While seeking response from the two auditing firms, the top court clarified, “this order shall not affect any orders granting or refusing bail to any of the accused”.
In a relief to former auditors of IL&FS Financial Services — BSR & Associates LLC and Deloitte Haskins and Sells — the Supreme Court on Tuesday refused to stay a Bombay High Court judgement that quashed criminal prosecution initiated against the two firms over the allegations of financial irregularities.
A bench led by Chief Justice SA Bobde continued the HC’s interim order that had stayed the criminal prosecution proceedings initiated against the firms and other accused for eight weeks.
While seeking response from the two auditing firms, the top court clarified, “this order shall not affect any orders granting or refusing bail to any of the accused”. It also slammed the government for the delay in filing the appeals.
Challenging the HC order of April 21 that quashed criminal prosecution initiated against the two firms, solicitor-general Tushar Mehta, appearing for the ministry of corporate affairs (MCA), argued that a criminal complaint cannot be quashed solely on the ground that the underlying direction to prosecute was issued in an expeditious manner. This tantamounts to penalizing the government for acting expeditiously and constitutes a dangerous precedent, he added.
The government stated that the HC had incorrectly quashed the prosecution proceedings against persons who compromised the erstwhile management of IFIN, the NBFC arm of IL&FS, and its auditors who are accused of various fraudulent acts which led to defaults jeopardising its largely public debt of more than Rs 16,000 crore, and a wider financial markets contagion.
It further submitted that the HC order proceeded on a “hyper-technical” ground and “erroneous conclusions” that the direction to prosecute issued by the central government on the basis of a detailed Serious Fraud Investigation Office (SFIO) investigation report was granted with promptitude, thereby demonstrating non-application of mind.
The appeal also stated that the HC interpreted Section 140(5) of the Companies Act 2013 in a manner which would enable auditors (who are complicit in a fraud) to defeat a provision providing for their inability to act as auditors in any company merely because they have submitted their resignations as statutory auditors during the course of proceedings against them under Section 140(5) of the Act. It added that the HC’s order would render the provision “toothless and would give a right to an errant auditor to avoid the due process of law simply by resigning”.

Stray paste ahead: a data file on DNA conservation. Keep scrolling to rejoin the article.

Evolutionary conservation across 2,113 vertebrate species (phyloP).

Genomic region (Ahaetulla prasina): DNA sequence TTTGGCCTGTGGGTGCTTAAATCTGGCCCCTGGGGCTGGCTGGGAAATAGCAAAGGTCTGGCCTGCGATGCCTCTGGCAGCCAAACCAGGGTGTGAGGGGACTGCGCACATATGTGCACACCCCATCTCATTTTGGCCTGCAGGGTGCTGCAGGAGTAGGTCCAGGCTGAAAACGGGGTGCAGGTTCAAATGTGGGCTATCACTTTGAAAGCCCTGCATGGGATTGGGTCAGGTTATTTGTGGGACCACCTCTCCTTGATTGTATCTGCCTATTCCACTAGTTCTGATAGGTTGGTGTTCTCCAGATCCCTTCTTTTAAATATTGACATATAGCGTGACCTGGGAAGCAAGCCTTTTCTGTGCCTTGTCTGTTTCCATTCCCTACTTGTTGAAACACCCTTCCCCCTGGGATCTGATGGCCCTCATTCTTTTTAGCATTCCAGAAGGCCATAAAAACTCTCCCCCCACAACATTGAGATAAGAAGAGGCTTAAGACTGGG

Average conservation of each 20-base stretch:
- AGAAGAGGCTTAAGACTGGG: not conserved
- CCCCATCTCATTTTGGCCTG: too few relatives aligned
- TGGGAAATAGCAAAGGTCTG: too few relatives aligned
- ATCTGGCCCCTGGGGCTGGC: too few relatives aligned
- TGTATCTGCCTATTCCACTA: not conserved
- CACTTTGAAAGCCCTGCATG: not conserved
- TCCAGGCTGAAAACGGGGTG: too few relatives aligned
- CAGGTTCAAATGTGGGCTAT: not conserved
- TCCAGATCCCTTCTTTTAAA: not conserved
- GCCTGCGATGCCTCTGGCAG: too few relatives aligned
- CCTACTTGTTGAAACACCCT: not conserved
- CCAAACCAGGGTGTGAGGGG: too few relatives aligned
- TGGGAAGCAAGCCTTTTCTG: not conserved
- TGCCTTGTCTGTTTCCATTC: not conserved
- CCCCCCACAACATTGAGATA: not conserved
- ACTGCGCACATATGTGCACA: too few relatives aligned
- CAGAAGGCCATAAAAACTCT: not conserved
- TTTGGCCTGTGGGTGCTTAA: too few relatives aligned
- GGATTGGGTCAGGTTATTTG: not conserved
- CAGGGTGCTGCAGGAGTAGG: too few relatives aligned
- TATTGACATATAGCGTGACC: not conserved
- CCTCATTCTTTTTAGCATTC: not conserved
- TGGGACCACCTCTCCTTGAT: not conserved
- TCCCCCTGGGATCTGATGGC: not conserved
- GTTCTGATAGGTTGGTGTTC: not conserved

The financial affairs of IL&FS Group came under scrutiny in 2018 after it defaulted on short-term and long-term debt obligations to the tune of Rs 91,000 crore. IL&FS Financial Services (IFIN) was audited by BSR, a KPMG-affiliated firm, in FY19 and jointly by BSR and Deloitte in FY18. Deloitte was the sole auditor of the firm in FY16 and FY17.
The SFIO had last year in May filed a criminal complaint against 30 parties in the IL&FS case, including Deloitte Haskin & Sells LLP and BSR & Associates. It accused these auditors of colluding with officials of IFIN to conceal facts and fraudulently falsifying the books of accounts, and thereby financial statements from FY14 to FY18.
Based on the SFIO’s findings, the MCA in June last year had moved the NCLT seeking a five-year on ban on the auditors for failing to red flag problems in IFIN. However, the NCLT on August 9 rejected the auditors’ pleas challenging the jurisdiction of the tribunal to ban them and allowed the government’s proposed removal as auditors of IFIN — a position BSR had already resigned from — for alleged role in financial irregularities in the firm.
BSR and Deloitte then moved the Bombay HC against the ban and also against criminal proceedings initiated against them. The HC in April upheld the constitutional validity of Section 140 (5), but quashed the prosecution of both firms on the grounds that the provisions under which the government sought to ban the two firms can only be applied to existing auditors of a company, and not former auditors.
The HC also rejected the criminal complaint by the SFIO filed before a special court, terming it “bad in law” and “non-application of mind.” The SFIO had claimed BSR and some other audit firms had acted in breach of auditing standards and that they had failed to detect financial inconsistencies at IL&FS.